“New York is a place halfway between America and the world.”
– George Bernard Shaw
The City That Never Sleeps – Top Tourist & Dining Destination
There’s no place quite like New York City — it has a special magnetism, excitement, and energy that makes it unique. It’s no surprise that New York is the nation’s “Top Tourist Destination,” visited by millions of people from around the world. Ethnically and culturally diverse, New York City also holds the distinction of being the Country’s “Top Dining Destination.”
Fun New York City Attractions and Sightseeing Tours
New York City offers visitors (and New Yorkers) an abundance of fun activities. There’s more to do and see here than in just about any other city in the country. Must-see attractions include: The Statue of Liberty and Ellis Island, Times Square, Central Park, Rockefeller Center and Top of the Rock, The Empire State Building, 911 Memorial and Museum, Guggenheim Museum, Metropolitan Museum of Modern Art, Broadway, St. Patrick’s Cathedral, Brooklyn Bridge, Greenwich Village, Chinatown and Little Italy.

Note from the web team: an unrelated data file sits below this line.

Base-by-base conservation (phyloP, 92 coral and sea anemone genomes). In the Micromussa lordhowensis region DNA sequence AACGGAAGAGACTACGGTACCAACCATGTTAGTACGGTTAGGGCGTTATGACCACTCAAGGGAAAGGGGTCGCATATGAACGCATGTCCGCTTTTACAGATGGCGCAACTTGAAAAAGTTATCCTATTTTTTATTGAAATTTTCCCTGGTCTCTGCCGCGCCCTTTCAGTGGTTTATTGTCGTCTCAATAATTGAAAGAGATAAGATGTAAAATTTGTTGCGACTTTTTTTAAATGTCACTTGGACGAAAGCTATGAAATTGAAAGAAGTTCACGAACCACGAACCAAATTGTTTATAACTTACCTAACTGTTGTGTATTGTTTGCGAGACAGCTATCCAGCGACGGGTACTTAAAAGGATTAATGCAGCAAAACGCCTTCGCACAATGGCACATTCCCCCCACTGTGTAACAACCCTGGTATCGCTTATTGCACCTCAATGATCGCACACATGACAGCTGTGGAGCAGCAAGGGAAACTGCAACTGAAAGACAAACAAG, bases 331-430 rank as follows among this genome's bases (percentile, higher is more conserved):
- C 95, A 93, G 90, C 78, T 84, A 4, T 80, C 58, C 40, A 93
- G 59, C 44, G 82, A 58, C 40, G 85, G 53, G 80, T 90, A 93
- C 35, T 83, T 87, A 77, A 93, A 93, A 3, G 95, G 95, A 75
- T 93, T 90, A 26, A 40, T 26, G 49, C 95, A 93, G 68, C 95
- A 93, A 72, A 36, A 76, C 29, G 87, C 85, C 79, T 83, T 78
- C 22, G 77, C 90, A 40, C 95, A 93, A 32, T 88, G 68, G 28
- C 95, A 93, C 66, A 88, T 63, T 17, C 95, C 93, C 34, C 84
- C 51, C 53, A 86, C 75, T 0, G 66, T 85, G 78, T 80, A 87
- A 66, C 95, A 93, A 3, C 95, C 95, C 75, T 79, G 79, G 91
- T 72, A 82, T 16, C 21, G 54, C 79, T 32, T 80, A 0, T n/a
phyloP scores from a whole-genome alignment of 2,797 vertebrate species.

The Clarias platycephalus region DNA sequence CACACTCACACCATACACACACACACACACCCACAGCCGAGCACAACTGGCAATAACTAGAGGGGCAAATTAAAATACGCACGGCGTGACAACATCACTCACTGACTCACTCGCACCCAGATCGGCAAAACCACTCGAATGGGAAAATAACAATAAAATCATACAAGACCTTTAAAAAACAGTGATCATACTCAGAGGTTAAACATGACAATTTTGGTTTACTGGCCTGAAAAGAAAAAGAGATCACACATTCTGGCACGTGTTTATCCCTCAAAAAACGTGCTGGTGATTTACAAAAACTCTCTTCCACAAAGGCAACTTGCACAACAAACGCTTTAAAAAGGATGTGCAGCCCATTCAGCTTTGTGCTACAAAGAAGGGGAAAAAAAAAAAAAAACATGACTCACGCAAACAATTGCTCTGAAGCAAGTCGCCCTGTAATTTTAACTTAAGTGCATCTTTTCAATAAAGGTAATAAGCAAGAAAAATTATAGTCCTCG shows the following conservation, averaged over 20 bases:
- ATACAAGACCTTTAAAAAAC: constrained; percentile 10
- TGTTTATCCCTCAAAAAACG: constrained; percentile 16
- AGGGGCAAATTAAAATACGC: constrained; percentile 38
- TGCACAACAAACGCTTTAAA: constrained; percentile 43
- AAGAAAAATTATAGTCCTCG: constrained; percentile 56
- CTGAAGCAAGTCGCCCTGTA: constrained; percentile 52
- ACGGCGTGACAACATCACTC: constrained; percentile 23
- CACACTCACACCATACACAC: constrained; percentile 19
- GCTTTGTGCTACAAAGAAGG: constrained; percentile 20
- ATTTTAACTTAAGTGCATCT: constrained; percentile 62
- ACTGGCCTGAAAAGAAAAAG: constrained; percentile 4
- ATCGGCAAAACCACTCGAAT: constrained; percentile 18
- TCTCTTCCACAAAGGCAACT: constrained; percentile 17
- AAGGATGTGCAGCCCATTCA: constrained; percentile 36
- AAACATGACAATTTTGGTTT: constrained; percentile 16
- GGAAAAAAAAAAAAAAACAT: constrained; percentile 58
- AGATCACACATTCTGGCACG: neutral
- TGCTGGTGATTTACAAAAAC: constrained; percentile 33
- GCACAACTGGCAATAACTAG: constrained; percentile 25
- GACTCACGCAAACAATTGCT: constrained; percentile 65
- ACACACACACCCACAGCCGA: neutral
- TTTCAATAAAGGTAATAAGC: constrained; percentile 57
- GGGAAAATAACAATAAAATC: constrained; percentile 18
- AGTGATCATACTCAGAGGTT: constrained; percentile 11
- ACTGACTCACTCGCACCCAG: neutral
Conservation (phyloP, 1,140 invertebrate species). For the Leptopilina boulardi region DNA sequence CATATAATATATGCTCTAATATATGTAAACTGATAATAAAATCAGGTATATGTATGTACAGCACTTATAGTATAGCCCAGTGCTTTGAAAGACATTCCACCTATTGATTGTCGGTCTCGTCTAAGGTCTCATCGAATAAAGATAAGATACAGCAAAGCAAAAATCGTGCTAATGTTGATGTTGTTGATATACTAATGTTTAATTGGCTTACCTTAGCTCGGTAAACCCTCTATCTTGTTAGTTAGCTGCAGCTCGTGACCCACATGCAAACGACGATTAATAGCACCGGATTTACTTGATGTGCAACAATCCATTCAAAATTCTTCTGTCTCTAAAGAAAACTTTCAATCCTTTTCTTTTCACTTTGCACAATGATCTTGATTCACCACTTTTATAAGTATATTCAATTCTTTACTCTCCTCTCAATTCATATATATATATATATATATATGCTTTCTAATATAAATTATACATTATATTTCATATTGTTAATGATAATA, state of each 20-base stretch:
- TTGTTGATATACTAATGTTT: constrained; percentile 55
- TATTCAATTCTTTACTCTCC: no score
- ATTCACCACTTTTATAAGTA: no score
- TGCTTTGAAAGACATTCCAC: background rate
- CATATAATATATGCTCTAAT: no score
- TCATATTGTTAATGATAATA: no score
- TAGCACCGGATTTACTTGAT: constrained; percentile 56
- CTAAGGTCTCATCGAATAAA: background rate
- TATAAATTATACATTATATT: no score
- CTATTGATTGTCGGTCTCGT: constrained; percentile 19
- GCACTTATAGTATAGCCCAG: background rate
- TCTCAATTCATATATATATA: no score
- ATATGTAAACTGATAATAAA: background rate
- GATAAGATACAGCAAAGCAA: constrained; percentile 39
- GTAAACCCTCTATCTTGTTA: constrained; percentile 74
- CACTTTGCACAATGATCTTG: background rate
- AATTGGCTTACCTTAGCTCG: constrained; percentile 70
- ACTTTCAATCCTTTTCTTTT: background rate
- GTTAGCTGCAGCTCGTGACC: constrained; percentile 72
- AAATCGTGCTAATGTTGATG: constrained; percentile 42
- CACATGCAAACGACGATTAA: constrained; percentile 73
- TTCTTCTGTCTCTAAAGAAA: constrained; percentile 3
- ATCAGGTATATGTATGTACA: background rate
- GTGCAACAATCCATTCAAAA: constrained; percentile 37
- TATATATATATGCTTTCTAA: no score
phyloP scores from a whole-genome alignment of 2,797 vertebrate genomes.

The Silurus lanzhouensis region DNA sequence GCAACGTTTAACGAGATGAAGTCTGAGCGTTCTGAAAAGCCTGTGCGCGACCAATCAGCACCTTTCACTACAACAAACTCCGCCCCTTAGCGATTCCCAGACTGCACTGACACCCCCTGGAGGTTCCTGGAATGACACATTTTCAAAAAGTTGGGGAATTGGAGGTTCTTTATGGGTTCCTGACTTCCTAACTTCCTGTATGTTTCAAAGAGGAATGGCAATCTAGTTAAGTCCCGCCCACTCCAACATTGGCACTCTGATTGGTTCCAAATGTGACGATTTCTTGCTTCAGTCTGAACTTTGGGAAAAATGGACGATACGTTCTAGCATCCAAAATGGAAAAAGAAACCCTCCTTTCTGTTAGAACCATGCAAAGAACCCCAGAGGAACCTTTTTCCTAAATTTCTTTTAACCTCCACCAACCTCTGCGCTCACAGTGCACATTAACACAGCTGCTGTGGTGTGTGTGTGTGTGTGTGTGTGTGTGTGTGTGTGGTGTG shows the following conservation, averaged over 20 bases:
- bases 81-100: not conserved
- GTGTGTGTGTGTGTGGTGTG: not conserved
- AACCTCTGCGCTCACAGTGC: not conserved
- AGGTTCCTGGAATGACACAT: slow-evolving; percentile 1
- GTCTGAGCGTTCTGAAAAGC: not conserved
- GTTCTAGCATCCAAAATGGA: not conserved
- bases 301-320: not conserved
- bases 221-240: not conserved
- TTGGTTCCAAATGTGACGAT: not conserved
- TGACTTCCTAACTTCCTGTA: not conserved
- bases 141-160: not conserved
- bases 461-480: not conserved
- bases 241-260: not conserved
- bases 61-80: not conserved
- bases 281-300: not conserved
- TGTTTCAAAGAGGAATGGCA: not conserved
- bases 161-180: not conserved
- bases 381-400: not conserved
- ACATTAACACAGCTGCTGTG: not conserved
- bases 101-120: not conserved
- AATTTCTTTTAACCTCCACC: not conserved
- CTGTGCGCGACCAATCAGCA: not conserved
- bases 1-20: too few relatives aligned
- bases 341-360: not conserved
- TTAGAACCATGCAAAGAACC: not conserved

America’s Most Visited Tourist Site
Want to experience “sensory overload?” Just stand anywhere in the heart of Times Square after dark and watch the masses go by — there’s no place like New York City! Neon lights, street music, the crowds, the energy — Times Square is America’s most visited tourist site and one of the world’s most exciting destinations. It’s our favorite place to people-watch, especially after midnight.
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Christmas in New York City
New York City is a fabulous place to visit, especially during the Holiday Season. Rockefeller Center’s giant Christmas tree provides a festive backdrop to the ice-skating rink below. The area is filled with throngs of tourists and holiday shoppers, making it a great place for people-watching. See the Tree Lighting in December and be sure to visit the Top of the Rock Observation Deck to get a bird’s eye view of the city – it’s spectacular!
New Year’s Eve at Times Square
Times Square is world-famous for its annual New Years Eve celebrations and its “lowering of the Ball,” attended by thousands of people and watched by millions more on TV.
Why is New York referred to as “the Big Apple?”
Jazz musicians coined the phrase about 65 years ago. They referred to the “Big” Apple (vs. all the other apples) as the “big-time gig” in New York. They believed that New York was the place to perform and that if they could make it there, they could make it anywhere.